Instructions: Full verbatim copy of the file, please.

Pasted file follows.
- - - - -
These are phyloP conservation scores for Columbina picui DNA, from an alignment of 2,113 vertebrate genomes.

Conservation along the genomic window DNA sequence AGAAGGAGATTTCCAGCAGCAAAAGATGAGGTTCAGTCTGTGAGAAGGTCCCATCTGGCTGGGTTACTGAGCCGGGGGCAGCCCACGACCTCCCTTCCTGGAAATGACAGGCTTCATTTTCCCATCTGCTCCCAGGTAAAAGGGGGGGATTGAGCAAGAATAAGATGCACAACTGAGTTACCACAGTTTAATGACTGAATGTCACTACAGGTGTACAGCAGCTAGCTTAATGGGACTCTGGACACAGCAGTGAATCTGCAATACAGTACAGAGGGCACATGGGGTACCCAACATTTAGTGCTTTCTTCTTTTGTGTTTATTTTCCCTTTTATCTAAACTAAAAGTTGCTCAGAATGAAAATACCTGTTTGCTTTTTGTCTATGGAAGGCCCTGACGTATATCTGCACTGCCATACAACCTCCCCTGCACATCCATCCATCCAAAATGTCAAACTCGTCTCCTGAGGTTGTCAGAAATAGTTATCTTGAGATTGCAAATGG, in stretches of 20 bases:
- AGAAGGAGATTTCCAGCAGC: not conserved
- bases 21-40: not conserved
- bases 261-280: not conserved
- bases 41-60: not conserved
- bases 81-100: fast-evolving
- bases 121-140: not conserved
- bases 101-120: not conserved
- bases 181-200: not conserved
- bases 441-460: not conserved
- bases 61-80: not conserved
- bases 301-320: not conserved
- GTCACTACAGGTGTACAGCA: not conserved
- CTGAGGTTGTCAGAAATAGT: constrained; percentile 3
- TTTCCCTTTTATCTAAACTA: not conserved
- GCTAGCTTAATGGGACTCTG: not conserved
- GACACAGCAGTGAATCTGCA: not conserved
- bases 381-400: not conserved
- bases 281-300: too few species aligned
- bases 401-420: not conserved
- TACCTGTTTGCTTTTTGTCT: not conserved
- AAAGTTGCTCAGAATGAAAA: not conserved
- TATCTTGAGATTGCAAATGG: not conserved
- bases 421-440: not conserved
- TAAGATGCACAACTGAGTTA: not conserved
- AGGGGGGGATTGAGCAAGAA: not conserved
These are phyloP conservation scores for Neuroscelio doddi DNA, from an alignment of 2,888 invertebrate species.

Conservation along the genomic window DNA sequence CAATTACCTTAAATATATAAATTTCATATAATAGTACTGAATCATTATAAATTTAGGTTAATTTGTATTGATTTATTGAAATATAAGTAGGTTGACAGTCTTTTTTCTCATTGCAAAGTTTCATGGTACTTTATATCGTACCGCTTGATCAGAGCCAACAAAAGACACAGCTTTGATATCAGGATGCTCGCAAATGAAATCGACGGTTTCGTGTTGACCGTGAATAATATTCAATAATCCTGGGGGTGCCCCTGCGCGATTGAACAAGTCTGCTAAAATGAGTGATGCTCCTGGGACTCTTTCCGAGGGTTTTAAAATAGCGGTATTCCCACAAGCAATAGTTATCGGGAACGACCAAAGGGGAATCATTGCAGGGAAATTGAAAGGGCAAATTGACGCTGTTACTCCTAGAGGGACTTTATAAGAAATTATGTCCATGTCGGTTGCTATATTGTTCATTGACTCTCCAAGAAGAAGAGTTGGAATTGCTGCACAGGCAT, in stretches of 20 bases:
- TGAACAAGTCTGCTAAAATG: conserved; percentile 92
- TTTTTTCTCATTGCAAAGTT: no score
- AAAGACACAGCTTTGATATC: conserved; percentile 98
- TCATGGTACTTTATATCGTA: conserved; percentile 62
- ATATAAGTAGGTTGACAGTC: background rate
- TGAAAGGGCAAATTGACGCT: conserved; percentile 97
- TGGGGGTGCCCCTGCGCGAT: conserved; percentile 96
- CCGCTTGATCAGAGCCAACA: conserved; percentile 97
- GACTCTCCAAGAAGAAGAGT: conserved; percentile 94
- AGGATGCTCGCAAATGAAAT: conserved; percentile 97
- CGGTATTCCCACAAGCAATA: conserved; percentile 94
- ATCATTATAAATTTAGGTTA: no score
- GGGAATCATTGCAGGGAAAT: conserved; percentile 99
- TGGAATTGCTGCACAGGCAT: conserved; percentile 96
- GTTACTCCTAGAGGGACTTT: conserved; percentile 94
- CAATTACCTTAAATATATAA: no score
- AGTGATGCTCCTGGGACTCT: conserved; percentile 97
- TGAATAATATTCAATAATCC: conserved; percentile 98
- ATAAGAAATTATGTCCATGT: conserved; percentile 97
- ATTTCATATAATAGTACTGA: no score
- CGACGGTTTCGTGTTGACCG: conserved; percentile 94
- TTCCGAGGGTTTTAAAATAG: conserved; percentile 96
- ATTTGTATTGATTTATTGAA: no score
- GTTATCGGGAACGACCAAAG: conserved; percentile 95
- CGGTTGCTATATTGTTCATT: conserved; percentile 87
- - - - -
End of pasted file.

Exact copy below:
These are phyloP conservation scores for Columbina picui DNA, from an alignment of 2,113 vertebrate genomes.

Conservation along the genomic window DNA sequence AGAAGGAGATTTCCAGCAGCAAAAGATGAGGTTCAGTCTGTGAGAAGGTCCCATCTGGCTGGGTTACTGAGCCGGGGGCAGCCCACGACCTCCCTTCCTGGAAATGACAGGCTTCATTTTCCCATCTGCTCCCAGGTAAAAGGGGGGGATTGAGCAAGAATAAGATGCACAACTGAGTTACCACAGTTTAATGACTGAATGTCACTACAGGTGTACAGCAGCTAGCTTAATGGGACTCTGGACACAGCAGTGAATCTGCAATACAGTACAGAGGGCACATGGGGTACCCAACATTTAGTGCTTTCTTCTTTTGTGTTTATTTTCCCTTTTATCTAAACTAAAAGTTGCTCAGAATGAAAATACCTGTTTGCTTTTTGTCTATGGAAGGCCCTGACGTATATCTGCACTGCCATACAACCTCCCCTGCACATCCATCCATCCAAAATGTCAAACTCGTCTCCTGAGGTTGTCAGAAATAGTTATCTTGAGATTGCAAATGG, in stretches of 20 bases:
- AGAAGGAGATTTCCAGCAGC: not conserved
- bases 21-40: not conserved
- bases 261-280: not conserved
- bases 41-60: not conserved
- bases 81-100: fast-evolving
- bases 121-140: not conserved
- bases 101-120: not conserved
- bases 181-200: not conserved
- bases 441-460: not conserved
- bases 61-80: not conserved
- bases 301-320: not conserved
- GTCACTACAGGTGTACAGCA: not conserved
- CTGAGGTTGTCAGAAATAGT: constrained; percentile 3
- TTTCCCTTTTATCTAAACTA: not conserved
- GCTAGCTTAATGGGACTCTG: not conserved
- GACACAGCAGTGAATCTGCA: not conserved
- bases 381-400: not conserved
- bases 281-300: too few species aligned
- bases 401-420: not conserved
- TACCTGTTTGCTTTTTGTCT: not conserved
- AAAGTTGCTCAGAATGAAAA: not conserved
- TATCTTGAGATTGCAAATGG: not conserved
- bases 421-440: not conserved
- TAAGATGCACAACTGAGTTA: not conserved
- AGGGGGGGATTGAGCAAGAA: not conserved
These are phyloP conservation scores for Neuroscelio doddi DNA, from an alignment of 2,888 invertebrate species.

Conservation along the genomic window DNA sequence CAATTACCTTAAATATATAAATTTCATATAATAGTACTGAATCATTATAAATTTAGGTTAATTTGTATTGATTTATTGAAATATAAGTAGGTTGACAGTCTTTTTTCTCATTGCAAAGTTTCATGGTACTTTATATCGTACCGCTTGATCAGAGCCAACAAAAGACACAGCTTTGATATCAGGATGCTCGCAAATGAAATCGACGGTTTCGTGTTGACCGTGAATAATATTCAATAATCCTGGGGGTGCCCCTGCGCGATTGAACAAGTCTGCTAAAATGAGTGATGCTCCTGGGACTCTTTCCGAGGGTTTTAAAATAGCGGTATTCCCACAAGCAATAGTTATCGGGAACGACCAAAGGGGAATCATTGCAGGGAAATTGAAAGGGCAAATTGACGCTGTTACTCCTAGAGGGACTTTATAAGAAATTATGTCCATGTCGGTTGCTATATTGTTCATTGACTCTCCAAGAAGAAGAGTTGGAATTGCTGCACAGGCAT, in stretches of 20 bases:
- TGAACAAGTCTGCTAAAATG: conserved; percentile 92
- TTTTTTCTCATTGCAAAGTT: no score
- AAAGACACAGCTTTGATATC: conserved; percentile 98
- TCATGGTACTTTATATCGTA: conserved; percentile 62
- ATATAAGTAGGTTGACAGTC: background rate
- TGAAAGGGCAAATTGACGCT: conserved; percentile 97
- TGGGGGTGCCCCTGCGCGAT: conserved; percentile 96
- CCGCTTGATCAGAGCCAACA: conserved; percentile 97
- GACTCTCCAAGAAGAAGAGT: conserved; percentile 94
- AGGATGCTCGCAAATGAAAT: conserved; percentile 97
- CGGTATTCCCACAAGCAATA: conserved; percentile 94
- ATCATTATAAATTTAGGTTA: no score
- GGGAATCATTGCAGGGAAAT: conserved; percentile 99
- TGGAATTGCTGCACAGGCAT: conserved; percentile 96
- GTTACTCCTAGAGGGACTTT: conserved; percentile 94
- CAATTACCTTAAATATATAA: no score
- AGTGATGCTCCTGGGACTCT: conserved; percentile 97
- TGAATAATATTCAATAATCC: conserved; percentile 98
- ATAAGAAATTATGTCCATGT: conserved; percentile 97
- ATTTCATATAATAGTACTGA: no score
- CGACGGTTTCGTGTTGACCG: conserved; percentile 94
- TTCCGAGGGTTTTAAAATAG: conserved; percentile 96
- ATTTGTATTGATTTATTGAA: no score
- GTTATCGGGAACGACCAAAG: conserved; percentile 95
- CGGTTGCTATATTGTTCATT: conserved; percentile 87